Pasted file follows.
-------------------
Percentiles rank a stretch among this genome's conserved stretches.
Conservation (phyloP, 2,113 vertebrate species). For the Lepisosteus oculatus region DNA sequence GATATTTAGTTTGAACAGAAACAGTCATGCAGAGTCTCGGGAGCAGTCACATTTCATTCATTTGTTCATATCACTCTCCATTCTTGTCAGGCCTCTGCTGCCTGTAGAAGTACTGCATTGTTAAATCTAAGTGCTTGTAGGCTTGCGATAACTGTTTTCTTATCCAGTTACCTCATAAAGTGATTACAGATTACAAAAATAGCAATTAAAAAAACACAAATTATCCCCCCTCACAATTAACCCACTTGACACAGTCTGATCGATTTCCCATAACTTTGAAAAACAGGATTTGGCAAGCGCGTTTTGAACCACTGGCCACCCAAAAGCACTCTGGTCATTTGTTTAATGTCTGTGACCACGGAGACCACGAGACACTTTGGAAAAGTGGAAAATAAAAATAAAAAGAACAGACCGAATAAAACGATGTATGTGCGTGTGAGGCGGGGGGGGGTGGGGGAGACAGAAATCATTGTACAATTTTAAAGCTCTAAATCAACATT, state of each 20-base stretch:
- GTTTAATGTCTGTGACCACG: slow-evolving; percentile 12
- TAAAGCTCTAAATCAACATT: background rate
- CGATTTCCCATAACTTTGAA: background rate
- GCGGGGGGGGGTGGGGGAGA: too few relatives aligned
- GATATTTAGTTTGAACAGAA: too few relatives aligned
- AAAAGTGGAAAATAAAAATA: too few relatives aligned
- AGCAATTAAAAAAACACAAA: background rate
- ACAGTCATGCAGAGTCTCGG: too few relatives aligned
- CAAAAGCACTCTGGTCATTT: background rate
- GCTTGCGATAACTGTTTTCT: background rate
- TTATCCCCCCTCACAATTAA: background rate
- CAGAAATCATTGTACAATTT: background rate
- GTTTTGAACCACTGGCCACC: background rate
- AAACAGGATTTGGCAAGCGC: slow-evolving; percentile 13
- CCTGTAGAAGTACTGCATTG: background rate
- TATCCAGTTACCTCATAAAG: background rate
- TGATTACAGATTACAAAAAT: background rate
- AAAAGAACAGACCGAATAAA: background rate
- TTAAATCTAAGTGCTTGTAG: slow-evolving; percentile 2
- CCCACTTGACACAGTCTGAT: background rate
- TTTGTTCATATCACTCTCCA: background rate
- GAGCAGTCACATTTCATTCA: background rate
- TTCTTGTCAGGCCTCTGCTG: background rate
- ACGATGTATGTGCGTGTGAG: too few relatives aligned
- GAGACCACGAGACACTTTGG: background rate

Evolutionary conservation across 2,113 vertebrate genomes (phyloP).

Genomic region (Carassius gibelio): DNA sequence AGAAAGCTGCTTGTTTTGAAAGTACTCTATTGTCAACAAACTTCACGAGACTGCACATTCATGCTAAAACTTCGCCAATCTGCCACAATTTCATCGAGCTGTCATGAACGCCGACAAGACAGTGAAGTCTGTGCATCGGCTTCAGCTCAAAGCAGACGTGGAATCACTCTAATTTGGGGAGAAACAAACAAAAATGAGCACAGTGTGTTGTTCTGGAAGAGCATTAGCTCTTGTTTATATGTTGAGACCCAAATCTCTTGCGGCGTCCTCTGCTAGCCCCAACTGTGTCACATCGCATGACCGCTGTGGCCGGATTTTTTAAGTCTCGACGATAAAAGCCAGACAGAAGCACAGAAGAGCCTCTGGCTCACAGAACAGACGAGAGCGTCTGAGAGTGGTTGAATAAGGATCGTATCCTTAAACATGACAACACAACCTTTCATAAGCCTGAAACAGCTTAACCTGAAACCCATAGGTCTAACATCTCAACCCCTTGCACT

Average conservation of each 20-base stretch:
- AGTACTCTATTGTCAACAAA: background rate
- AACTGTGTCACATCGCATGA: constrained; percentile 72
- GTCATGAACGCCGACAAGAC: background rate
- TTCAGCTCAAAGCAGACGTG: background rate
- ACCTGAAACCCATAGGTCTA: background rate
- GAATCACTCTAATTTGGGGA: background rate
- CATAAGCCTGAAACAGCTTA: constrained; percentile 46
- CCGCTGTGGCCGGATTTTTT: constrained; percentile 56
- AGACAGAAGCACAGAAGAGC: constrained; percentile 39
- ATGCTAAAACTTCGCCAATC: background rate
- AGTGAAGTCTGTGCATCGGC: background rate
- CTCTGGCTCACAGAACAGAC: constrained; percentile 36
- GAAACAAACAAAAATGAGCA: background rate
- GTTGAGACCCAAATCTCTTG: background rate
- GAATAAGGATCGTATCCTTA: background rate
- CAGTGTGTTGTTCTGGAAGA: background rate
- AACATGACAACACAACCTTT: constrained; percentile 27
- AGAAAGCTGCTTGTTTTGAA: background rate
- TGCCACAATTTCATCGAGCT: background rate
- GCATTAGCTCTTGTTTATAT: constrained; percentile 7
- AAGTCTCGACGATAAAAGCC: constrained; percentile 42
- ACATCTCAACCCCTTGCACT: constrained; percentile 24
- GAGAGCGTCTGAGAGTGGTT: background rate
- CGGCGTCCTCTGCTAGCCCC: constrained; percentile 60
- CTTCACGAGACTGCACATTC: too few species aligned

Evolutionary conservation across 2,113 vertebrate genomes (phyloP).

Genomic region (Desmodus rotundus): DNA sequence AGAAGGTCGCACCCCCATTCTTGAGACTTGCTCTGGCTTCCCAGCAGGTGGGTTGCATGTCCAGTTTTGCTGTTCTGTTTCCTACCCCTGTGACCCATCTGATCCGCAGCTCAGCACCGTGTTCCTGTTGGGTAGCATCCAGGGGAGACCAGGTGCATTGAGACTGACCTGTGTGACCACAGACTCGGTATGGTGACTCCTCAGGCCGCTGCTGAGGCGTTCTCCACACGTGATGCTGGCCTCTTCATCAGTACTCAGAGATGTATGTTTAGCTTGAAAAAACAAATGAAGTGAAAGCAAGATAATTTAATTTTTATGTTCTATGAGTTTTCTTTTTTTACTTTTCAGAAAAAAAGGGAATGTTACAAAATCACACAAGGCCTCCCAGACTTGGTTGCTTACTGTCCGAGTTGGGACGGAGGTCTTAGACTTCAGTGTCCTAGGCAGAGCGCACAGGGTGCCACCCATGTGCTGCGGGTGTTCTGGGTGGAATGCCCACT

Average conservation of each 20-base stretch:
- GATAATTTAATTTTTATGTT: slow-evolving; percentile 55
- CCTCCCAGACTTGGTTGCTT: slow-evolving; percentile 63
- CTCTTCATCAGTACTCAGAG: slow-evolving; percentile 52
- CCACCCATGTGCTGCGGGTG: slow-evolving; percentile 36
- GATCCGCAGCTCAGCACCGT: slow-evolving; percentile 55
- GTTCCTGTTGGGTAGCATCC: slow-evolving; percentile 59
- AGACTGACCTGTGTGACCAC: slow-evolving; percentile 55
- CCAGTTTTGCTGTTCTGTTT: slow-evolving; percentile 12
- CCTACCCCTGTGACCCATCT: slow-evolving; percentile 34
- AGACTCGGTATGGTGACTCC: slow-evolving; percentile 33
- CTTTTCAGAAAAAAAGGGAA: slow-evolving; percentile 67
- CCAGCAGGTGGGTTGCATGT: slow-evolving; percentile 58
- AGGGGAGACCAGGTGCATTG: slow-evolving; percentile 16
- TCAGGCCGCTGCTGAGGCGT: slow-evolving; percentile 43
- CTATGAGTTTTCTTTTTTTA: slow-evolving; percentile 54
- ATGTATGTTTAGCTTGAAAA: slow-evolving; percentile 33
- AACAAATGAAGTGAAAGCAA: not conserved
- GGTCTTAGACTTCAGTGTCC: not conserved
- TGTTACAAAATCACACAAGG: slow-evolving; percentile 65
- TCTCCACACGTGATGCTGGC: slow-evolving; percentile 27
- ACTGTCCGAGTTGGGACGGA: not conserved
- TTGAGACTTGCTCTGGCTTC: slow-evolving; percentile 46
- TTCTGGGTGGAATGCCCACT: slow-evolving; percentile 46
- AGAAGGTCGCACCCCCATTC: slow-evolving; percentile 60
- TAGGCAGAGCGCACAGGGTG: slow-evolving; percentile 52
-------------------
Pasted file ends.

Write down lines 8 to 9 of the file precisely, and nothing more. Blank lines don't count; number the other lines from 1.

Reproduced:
- AAAAGTGGAAAATAAAAATA: too few relatives aligned
- AGCAATTAAAAAAACACAAA: background rate